How to run a Python (.py) file on Linux

Python file on Linux

In the lists of the most popular programming languages ​​that are published every year, there is always a place for Python. The reasons can be many and varied, such as its versatility or that there is a lot of documentation throughout the network, but the fact is that it is one of the options to take into account. With so much fame, it is likely that sometimes they send us a python file and we don't know how to open it in linux.

In theory, opening a Python file in Linux is a simple task, but we can find one that does not open. If it's written from Windows, double-clicking the .py file might not open it even though it's marked to run as a program. This can happen because writing the code from Windows is not the same as from Linux; They are not "coded" the same, but don't worry because here we are going to explain how to execute them regardless of how they were created.

Run a python file on linux from the terminal

First of all, let's talk about something. Linux and Windows have a different API structure, and what is built from one operating system might not work on another. It's something that shouldn't happen, but it does. If something has been written to, for example, Visual Studio Code On Windows, we can go crazy trying to run the Python file on Linux, but the solution may be the simplest in the world: just "recompile" the file from Linux, which can be as simple as copy all the code, paste it in another file and save it with .py extension from our Linux-based operating system. With this problem solved, we continue.

In Linux, what never fails is to do things with the terminal. To avoid a potential danger, it is worth taking a look at the code, for which it will suffice to open it with a word processor such as gnome text editor or Kate. For example, and assuming that we do not understand much programming, we can search for "rm" to make sure that it is not going to delete anything from our hard drive without our permission. When we are sure that it is not dangerous, or if we trust the person who gave it to us, we can open the terminal and type "python" (without the quotes) followed by the name of the file including the path. To make no mistake, it's worth typing "python" (or "python3") and dragging the file to the terminal.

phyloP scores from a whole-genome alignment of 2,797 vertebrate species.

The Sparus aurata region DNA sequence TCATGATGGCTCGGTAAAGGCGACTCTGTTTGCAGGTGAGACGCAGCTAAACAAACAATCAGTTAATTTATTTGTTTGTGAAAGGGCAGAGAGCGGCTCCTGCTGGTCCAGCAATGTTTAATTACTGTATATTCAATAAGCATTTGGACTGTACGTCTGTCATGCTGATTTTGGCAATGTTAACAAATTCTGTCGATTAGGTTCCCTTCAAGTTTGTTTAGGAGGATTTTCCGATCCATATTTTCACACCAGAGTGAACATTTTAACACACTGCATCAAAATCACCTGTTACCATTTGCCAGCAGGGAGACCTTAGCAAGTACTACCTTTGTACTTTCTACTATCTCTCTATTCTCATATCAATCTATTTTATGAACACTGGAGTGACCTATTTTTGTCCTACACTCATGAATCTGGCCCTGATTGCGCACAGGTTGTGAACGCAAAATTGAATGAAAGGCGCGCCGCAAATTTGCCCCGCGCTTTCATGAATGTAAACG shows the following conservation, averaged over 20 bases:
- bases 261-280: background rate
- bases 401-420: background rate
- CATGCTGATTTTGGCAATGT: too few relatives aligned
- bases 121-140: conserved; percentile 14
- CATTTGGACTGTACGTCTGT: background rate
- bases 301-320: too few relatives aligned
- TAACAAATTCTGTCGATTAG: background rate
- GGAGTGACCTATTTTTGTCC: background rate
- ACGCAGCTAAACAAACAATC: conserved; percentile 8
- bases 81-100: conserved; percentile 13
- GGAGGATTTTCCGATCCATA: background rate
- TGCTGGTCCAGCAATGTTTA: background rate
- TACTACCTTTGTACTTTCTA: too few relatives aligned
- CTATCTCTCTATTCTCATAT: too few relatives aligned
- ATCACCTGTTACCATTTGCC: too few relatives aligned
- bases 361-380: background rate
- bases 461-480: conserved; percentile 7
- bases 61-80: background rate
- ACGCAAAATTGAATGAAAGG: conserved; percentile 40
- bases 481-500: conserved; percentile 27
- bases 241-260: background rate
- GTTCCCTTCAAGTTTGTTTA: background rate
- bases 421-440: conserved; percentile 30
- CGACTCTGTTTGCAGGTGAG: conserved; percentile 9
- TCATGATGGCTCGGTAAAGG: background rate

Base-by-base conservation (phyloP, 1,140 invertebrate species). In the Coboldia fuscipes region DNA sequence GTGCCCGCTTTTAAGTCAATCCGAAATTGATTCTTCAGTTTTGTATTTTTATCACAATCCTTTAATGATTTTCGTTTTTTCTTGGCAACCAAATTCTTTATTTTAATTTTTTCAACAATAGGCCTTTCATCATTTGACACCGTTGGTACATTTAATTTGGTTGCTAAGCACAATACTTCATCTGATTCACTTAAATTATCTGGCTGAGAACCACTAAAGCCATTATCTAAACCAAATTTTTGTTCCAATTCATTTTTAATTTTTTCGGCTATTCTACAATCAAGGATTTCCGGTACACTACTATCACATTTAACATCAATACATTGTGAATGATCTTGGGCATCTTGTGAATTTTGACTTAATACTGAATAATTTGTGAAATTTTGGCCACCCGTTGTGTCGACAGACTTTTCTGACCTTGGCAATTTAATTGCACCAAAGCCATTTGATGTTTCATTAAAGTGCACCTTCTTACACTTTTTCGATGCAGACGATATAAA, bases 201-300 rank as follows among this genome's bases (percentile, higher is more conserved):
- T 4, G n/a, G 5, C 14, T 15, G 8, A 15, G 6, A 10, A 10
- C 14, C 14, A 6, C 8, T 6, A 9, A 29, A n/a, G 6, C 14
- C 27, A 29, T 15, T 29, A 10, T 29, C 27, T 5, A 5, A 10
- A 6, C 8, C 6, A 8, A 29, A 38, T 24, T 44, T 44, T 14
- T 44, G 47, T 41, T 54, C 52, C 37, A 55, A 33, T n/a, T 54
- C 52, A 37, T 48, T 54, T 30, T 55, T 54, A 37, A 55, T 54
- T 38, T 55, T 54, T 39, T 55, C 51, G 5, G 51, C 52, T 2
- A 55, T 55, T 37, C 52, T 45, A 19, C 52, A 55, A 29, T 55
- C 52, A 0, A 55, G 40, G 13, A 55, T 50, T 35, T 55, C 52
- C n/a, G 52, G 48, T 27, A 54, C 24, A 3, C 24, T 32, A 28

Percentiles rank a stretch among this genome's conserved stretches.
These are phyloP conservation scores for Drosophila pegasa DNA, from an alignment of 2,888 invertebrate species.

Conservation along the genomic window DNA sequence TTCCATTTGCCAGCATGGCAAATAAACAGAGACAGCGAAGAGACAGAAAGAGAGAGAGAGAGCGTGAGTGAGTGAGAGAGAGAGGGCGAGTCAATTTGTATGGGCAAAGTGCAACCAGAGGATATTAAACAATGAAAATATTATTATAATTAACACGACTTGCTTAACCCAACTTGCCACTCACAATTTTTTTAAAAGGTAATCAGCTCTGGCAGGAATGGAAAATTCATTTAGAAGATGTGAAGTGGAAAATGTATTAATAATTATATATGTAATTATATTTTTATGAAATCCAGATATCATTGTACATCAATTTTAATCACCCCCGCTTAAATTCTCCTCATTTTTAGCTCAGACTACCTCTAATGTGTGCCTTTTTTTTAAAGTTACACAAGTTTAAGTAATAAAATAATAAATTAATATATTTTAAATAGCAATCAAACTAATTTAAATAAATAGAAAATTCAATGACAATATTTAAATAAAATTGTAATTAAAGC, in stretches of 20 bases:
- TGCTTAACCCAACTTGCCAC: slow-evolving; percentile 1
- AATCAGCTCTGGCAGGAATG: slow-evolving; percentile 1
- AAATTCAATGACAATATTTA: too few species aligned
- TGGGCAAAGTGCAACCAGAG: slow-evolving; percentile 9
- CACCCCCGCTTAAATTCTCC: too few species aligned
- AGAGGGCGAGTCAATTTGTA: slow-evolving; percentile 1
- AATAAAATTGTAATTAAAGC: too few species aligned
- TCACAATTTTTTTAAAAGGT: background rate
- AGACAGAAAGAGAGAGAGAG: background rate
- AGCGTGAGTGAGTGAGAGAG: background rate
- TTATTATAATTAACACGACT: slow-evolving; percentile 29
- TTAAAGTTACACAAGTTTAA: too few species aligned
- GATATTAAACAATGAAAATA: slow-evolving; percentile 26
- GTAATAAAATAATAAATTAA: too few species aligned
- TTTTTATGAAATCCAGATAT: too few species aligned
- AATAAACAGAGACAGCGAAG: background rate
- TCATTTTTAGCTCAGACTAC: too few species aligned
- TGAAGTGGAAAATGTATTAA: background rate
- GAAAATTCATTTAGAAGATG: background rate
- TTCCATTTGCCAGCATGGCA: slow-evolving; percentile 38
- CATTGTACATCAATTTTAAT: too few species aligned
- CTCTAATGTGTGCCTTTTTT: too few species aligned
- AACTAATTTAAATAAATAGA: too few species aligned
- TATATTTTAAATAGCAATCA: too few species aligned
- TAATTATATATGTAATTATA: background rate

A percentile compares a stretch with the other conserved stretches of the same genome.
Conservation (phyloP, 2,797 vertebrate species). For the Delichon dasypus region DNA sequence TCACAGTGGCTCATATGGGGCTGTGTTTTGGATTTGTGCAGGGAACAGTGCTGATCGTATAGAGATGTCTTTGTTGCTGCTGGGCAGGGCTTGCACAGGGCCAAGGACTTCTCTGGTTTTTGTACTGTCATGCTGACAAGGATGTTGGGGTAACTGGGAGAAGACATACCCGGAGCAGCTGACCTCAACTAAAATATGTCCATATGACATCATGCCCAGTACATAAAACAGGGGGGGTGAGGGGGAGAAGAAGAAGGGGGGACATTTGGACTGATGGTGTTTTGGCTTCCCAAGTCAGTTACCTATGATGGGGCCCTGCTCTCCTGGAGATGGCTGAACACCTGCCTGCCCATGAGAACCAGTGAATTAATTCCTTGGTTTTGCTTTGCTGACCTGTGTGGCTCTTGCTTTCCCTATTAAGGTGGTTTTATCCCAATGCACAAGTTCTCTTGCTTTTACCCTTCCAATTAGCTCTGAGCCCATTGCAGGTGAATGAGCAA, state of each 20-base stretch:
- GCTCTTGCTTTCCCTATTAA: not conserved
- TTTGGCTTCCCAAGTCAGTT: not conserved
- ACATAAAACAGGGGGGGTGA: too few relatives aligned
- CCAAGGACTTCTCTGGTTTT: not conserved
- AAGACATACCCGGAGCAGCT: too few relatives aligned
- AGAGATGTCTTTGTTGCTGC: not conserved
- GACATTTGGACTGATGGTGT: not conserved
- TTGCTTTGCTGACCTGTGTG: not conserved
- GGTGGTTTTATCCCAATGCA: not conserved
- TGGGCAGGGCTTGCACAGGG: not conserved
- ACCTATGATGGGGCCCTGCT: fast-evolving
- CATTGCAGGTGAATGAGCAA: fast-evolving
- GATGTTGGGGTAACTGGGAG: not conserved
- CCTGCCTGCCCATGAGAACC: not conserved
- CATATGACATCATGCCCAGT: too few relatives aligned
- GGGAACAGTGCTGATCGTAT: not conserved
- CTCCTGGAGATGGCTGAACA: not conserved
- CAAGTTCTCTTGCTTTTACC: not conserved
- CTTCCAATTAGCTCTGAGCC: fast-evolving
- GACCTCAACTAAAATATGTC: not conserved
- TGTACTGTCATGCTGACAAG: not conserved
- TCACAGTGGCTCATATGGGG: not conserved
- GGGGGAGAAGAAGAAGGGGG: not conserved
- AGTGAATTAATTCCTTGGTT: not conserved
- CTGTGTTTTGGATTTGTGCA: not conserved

The good thing about doing it this way is that, if some exception (error) is thrown, we will see it in the terminal, and we can either fix it or give feedback to the developer. The bad thing is that, if it is an application with a graphical interface, we will see two windows, the terminal window in the background and the GUI of the app in the foreground.

The Shebang and execution permits

If what we have is something that will work only with the terminal, all this is not necessary. It is enough to do what was explained in the previous point. The problem can come when what we want is to run an application with a user interface. For this type of application to open in Linux, what we have to do is go to the top, to line 1, and put what is known as shebang (#!) accompanied by the path to python3. The complete string would be #!/usr/bin/env python3, although sometimes it also works or it is necessary to remove the "env" part and leave "python3" there. Basically, that line is saying which program should be in charge of executing the file.

But this will not be enough. We also need to give the Python file execute permission, which we'll accomplish by typing chmod +x ruta-al-archivo/ or with a right click and checking the box in file managers that support it.

With the permissions, the Shebang, and remembering and fixing the build of other operating systems if necessary, the .py gui file (which we can also find as .pyw) should open with a double click. If not, you can always try from the terminal (or from explorer/run from terminal). Of course, be careful what we open.

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